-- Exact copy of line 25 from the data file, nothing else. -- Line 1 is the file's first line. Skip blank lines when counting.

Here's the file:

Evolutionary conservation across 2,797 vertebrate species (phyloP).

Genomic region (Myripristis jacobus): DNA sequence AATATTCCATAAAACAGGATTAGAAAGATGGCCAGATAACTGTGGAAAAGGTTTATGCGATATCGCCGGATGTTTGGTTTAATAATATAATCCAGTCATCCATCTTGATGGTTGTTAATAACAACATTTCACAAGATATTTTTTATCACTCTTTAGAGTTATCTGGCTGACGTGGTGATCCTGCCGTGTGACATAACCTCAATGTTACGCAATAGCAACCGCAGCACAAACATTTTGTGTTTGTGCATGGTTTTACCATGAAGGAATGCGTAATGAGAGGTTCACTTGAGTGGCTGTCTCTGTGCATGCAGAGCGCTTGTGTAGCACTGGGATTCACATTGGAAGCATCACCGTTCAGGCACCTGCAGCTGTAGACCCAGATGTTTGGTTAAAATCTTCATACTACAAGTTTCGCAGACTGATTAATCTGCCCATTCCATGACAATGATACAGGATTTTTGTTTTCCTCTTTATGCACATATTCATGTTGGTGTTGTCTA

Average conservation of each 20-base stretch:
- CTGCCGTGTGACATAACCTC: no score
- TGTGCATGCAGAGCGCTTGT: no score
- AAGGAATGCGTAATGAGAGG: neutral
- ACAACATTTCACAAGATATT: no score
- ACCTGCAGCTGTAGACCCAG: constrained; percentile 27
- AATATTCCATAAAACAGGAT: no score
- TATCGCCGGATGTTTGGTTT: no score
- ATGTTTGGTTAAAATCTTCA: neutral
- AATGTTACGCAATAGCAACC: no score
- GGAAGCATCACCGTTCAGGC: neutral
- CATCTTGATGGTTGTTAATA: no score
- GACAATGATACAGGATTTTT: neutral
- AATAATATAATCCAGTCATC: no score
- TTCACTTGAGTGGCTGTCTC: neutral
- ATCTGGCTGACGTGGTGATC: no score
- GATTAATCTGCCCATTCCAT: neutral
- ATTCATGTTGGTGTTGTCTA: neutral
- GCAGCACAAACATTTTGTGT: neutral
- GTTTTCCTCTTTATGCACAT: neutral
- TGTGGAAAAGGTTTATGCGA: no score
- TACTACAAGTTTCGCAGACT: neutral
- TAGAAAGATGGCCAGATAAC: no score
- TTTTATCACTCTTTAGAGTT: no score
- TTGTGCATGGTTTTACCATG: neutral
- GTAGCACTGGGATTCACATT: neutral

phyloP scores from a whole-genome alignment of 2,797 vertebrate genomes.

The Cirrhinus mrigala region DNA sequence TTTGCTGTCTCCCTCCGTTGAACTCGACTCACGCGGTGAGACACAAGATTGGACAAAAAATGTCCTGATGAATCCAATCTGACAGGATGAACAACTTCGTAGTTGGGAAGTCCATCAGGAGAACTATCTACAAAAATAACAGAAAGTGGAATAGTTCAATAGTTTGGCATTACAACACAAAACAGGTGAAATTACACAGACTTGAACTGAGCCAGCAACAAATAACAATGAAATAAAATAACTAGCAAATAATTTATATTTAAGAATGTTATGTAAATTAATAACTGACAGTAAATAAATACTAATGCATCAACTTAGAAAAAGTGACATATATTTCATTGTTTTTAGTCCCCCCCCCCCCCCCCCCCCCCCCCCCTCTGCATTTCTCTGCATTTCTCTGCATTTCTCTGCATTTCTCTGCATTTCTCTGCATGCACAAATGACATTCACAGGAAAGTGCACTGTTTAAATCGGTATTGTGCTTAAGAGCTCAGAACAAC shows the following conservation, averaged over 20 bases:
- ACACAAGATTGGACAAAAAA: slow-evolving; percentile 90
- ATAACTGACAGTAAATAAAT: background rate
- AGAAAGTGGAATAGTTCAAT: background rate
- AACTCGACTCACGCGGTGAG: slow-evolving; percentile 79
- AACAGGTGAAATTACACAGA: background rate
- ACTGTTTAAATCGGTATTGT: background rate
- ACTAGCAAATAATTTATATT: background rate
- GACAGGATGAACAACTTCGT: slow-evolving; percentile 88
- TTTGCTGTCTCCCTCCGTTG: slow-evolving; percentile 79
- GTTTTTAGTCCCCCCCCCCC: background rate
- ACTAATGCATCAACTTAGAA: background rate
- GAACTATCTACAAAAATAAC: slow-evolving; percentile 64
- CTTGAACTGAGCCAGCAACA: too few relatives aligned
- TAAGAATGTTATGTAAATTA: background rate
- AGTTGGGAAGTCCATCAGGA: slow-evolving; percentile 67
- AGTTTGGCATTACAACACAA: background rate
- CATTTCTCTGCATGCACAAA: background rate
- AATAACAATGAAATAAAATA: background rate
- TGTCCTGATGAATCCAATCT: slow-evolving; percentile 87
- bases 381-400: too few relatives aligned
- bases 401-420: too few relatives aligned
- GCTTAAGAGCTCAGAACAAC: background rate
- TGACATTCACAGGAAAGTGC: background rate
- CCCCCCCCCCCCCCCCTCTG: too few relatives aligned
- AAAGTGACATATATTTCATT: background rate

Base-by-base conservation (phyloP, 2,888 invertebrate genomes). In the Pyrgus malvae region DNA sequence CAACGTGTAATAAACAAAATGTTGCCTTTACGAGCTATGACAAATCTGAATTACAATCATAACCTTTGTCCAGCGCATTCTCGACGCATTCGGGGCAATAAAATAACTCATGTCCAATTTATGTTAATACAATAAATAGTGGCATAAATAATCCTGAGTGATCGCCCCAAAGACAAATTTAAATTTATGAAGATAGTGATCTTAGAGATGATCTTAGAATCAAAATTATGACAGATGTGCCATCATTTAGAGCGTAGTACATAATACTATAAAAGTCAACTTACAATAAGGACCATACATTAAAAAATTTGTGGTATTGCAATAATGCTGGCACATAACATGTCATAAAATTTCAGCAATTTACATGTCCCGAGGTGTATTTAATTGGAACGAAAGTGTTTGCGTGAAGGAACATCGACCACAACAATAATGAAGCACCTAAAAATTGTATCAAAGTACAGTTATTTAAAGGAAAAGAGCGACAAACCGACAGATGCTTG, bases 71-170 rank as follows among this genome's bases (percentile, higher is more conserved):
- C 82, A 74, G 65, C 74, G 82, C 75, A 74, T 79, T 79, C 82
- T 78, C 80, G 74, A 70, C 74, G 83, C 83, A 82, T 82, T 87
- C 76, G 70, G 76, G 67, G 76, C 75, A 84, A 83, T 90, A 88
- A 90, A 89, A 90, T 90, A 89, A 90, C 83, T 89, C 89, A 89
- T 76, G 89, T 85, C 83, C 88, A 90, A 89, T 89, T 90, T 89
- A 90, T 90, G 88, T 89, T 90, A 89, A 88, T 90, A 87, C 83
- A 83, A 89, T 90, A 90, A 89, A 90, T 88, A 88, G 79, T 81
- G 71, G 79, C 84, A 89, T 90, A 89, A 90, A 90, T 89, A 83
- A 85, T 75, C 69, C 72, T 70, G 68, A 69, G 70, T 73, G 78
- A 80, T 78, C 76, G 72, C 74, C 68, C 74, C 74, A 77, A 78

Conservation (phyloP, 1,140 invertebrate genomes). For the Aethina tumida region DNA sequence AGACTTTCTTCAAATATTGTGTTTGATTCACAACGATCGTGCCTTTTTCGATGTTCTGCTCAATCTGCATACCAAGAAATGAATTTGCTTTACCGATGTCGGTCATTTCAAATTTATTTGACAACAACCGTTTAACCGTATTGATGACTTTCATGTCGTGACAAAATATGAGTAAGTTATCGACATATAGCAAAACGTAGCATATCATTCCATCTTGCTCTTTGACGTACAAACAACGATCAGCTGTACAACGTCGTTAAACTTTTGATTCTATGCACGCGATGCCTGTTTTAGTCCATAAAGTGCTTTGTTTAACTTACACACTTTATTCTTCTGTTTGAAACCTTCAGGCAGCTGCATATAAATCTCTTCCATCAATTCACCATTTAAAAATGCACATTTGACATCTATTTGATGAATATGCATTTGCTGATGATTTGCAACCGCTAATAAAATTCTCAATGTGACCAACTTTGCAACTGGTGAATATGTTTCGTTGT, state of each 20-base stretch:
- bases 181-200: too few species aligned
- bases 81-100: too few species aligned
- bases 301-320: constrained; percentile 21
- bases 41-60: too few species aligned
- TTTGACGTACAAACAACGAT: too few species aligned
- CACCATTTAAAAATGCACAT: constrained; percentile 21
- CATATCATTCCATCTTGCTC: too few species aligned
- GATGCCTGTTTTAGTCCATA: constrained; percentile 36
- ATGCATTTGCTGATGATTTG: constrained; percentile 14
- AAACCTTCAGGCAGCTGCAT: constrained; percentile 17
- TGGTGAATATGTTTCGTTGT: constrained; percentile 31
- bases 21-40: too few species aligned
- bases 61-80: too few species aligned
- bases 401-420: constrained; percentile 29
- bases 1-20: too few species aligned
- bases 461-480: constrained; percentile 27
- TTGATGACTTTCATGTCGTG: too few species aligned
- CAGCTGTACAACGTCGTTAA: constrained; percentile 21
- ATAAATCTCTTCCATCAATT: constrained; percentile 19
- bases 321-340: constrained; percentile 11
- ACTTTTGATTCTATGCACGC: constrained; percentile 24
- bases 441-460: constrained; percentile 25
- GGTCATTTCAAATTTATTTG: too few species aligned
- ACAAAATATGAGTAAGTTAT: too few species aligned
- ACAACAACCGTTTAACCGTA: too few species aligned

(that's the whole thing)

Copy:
- TAGAAAGATGGCCAGATAAC: no score